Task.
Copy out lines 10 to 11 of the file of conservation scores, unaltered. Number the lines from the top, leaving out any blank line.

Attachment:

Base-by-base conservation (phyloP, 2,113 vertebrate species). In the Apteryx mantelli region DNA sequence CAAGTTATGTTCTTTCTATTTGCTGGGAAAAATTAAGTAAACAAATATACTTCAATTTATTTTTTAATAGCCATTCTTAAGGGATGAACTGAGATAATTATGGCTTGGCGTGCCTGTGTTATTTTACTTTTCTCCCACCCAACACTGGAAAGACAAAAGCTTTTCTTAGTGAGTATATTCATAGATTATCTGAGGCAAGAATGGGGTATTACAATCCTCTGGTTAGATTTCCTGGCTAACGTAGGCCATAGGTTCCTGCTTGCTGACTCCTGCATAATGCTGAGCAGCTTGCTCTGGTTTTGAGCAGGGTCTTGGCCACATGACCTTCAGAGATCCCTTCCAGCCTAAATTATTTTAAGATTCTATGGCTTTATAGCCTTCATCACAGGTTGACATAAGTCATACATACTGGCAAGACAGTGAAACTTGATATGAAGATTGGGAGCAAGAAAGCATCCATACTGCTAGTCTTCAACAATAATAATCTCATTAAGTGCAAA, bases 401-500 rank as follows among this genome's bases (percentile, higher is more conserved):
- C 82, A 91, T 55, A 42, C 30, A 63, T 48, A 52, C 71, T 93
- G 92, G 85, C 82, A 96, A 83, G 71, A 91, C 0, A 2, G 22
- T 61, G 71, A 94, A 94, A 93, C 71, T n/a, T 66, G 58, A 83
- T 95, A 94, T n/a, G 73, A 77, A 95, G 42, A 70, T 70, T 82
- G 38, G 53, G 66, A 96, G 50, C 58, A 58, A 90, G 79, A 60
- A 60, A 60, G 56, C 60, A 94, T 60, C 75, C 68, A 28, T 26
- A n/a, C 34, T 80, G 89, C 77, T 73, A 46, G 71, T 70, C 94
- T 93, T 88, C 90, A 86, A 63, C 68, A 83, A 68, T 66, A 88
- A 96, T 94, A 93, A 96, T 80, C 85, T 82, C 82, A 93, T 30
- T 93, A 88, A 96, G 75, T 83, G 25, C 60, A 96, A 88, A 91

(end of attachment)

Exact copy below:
- A 96, T 94, A 93, A 96, T 80, C 85, T 82, C 82, A 93, T 30
- T 93, A 88, A 96, G 75, T 83, G 25, C 60, A 96, A 88, A 91